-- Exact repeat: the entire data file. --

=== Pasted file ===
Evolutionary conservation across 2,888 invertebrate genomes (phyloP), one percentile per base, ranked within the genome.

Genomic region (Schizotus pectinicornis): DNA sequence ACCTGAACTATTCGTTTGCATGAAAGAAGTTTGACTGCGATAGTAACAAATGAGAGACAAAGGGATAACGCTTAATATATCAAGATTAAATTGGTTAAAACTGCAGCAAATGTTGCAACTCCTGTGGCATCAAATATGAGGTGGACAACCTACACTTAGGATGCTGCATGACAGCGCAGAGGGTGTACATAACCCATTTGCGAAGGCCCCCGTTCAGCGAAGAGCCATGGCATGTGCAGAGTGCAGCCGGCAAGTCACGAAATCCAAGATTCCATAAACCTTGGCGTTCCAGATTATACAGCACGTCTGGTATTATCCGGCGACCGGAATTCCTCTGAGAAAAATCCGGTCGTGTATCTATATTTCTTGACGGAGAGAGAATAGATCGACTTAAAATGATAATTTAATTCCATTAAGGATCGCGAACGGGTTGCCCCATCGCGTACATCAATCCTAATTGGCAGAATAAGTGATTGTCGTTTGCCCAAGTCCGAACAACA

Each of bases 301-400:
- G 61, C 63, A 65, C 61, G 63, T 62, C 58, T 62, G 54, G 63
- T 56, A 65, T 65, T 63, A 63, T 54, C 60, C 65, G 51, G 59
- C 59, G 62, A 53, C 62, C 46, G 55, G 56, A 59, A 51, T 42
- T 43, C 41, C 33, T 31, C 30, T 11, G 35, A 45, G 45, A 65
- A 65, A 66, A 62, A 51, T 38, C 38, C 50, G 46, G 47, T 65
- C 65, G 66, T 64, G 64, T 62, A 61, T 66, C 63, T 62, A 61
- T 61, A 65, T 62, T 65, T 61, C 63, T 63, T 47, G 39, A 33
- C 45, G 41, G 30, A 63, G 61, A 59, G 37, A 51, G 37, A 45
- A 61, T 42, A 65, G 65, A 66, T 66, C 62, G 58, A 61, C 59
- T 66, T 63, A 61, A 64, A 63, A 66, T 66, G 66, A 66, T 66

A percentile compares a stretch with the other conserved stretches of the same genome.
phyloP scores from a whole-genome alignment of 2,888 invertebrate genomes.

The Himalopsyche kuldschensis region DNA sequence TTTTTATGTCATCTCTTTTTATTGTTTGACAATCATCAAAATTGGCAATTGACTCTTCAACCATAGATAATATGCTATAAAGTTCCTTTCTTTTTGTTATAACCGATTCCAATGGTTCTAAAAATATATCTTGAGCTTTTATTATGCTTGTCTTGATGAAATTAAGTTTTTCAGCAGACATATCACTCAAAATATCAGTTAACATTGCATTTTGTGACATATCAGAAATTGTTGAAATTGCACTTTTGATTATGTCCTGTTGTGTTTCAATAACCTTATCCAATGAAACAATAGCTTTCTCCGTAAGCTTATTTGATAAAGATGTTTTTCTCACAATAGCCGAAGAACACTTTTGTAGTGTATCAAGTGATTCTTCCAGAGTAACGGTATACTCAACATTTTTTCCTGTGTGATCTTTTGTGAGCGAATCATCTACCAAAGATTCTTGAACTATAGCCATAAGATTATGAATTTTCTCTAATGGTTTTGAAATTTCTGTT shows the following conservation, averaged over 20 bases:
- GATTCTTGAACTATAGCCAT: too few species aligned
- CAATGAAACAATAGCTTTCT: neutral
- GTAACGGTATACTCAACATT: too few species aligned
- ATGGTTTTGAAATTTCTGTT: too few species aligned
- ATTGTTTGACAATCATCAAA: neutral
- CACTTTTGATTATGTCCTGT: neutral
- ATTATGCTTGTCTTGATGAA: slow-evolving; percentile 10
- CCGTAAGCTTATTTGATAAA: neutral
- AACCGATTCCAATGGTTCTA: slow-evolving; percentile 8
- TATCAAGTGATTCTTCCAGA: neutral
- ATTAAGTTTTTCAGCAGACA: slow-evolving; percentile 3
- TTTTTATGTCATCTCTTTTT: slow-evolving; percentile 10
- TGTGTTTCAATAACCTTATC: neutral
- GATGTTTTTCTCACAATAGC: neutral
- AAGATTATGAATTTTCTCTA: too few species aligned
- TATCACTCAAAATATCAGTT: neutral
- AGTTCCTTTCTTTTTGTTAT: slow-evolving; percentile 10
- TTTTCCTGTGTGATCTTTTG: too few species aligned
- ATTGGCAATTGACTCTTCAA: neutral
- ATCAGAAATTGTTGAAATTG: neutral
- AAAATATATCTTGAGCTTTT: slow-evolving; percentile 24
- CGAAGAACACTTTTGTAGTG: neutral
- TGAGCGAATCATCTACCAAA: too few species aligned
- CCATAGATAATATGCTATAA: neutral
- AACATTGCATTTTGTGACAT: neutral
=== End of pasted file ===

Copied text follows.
Evolutionary conservation across 2,888 invertebrate genomes (phyloP), one percentile per base, ranked within the genome.

Genomic region (Schizotus pectinicornis): DNA sequence ACCTGAACTATTCGTTTGCATGAAAGAAGTTTGACTGCGATAGTAACAAATGAGAGACAAAGGGATAACGCTTAATATATCAAGATTAAATTGGTTAAAACTGCAGCAAATGTTGCAACTCCTGTGGCATCAAATATGAGGTGGACAACCTACACTTAGGATGCTGCATGACAGCGCAGAGGGTGTACATAACCCATTTGCGAAGGCCCCCGTTCAGCGAAGAGCCATGGCATGTGCAGAGTGCAGCCGGCAAGTCACGAAATCCAAGATTCCATAAACCTTGGCGTTCCAGATTATACAGCACGTCTGGTATTATCCGGCGACCGGAATTCCTCTGAGAAAAATCCGGTCGTGTATCTATATTTCTTGACGGAGAGAGAATAGATCGACTTAAAATGATAATTTAATTCCATTAAGGATCGCGAACGGGTTGCCCCATCGCGTACATCAATCCTAATTGGCAGAATAAGTGATTGTCGTTTGCCCAAGTCCGAACAACA

Each of bases 301-400:
- G 61, C 63, A 65, C 61, G 63, T 62, C 58, T 62, G 54, G 63
- T 56, A 65, T 65, T 63, A 63, T 54, C 60, C 65, G 51, G 59
- C 59, G 62, A 53, C 62, C 46, G 55, G 56, A 59, A 51, T 42
- T 43, C 41, C 33, T 31, C 30, T 11, G 35, A 45, G 45, A 65
- A 65, A 66, A 62, A 51, T 38, C 38, C 50, G 46, G 47, T 65
- C 65, G 66, T 64, G 64, T 62, A 61, T 66, C 63, T 62, A 61
- T 61, A 65, T 62, T 65, T 61, C 63, T 63, T 47, G 39, A 33
- C 45, G 41, G 30, A 63, G 61, A 59, G 37, A 51, G 37, A 45
- A 61, T 42, A 65, G 65, A 66, T 66, C 62, G 58, A 61, C 59
- T 66, T 63, A 61, A 64, A 63, A 66, T 66, G 66, A 66, T 66

A percentile compares a stretch with the other conserved stretches of the same genome.
phyloP scores from a whole-genome alignment of 2,888 invertebrate genomes.

The Himalopsyche kuldschensis region DNA sequence TTTTTATGTCATCTCTTTTTATTGTTTGACAATCATCAAAATTGGCAATTGACTCTTCAACCATAGATAATATGCTATAAAGTTCCTTTCTTTTTGTTATAACCGATTCCAATGGTTCTAAAAATATATCTTGAGCTTTTATTATGCTTGTCTTGATGAAATTAAGTTTTTCAGCAGACATATCACTCAAAATATCAGTTAACATTGCATTTTGTGACATATCAGAAATTGTTGAAATTGCACTTTTGATTATGTCCTGTTGTGTTTCAATAACCTTATCCAATGAAACAATAGCTTTCTCCGTAAGCTTATTTGATAAAGATGTTTTTCTCACAATAGCCGAAGAACACTTTTGTAGTGTATCAAGTGATTCTTCCAGAGTAACGGTATACTCAACATTTTTTCCTGTGTGATCTTTTGTGAGCGAATCATCTACCAAAGATTCTTGAACTATAGCCATAAGATTATGAATTTTCTCTAATGGTTTTGAAATTTCTGTT shows the following conservation, averaged over 20 bases:
- GATTCTTGAACTATAGCCAT: too few species aligned
- CAATGAAACAATAGCTTTCT: neutral
- GTAACGGTATACTCAACATT: too few species aligned
- ATGGTTTTGAAATTTCTGTT: too few species aligned
- ATTGTTTGACAATCATCAAA: neutral
- CACTTTTGATTATGTCCTGT: neutral
- ATTATGCTTGTCTTGATGAA: slow-evolving; percentile 10
- CCGTAAGCTTATTTGATAAA: neutral
- AACCGATTCCAATGGTTCTA: slow-evolving; percentile 8
- TATCAAGTGATTCTTCCAGA: neutral
- ATTAAGTTTTTCAGCAGACA: slow-evolving; percentile 3
- TTTTTATGTCATCTCTTTTT: slow-evolving; percentile 10
- TGTGTTTCAATAACCTTATC: neutral
- GATGTTTTTCTCACAATAGC: neutral
- AAGATTATGAATTTTCTCTA: too few species aligned
- TATCACTCAAAATATCAGTT: neutral
- AGTTCCTTTCTTTTTGTTAT: slow-evolving; percentile 10
- TTTTCCTGTGTGATCTTTTG: too few species aligned
- ATTGGCAATTGACTCTTCAA: neutral
- ATCAGAAATTGTTGAAATTG: neutral
- AAAATATATCTTGAGCTTTT: slow-evolving; percentile 24
- CGAAGAACACTTTTGTAGTG: neutral
- TGAGCGAATCATCTACCAAA: too few species aligned
- CCATAGATAATATGCTATAA: neutral
- AACATTGCATTTTGTGACAT: neutral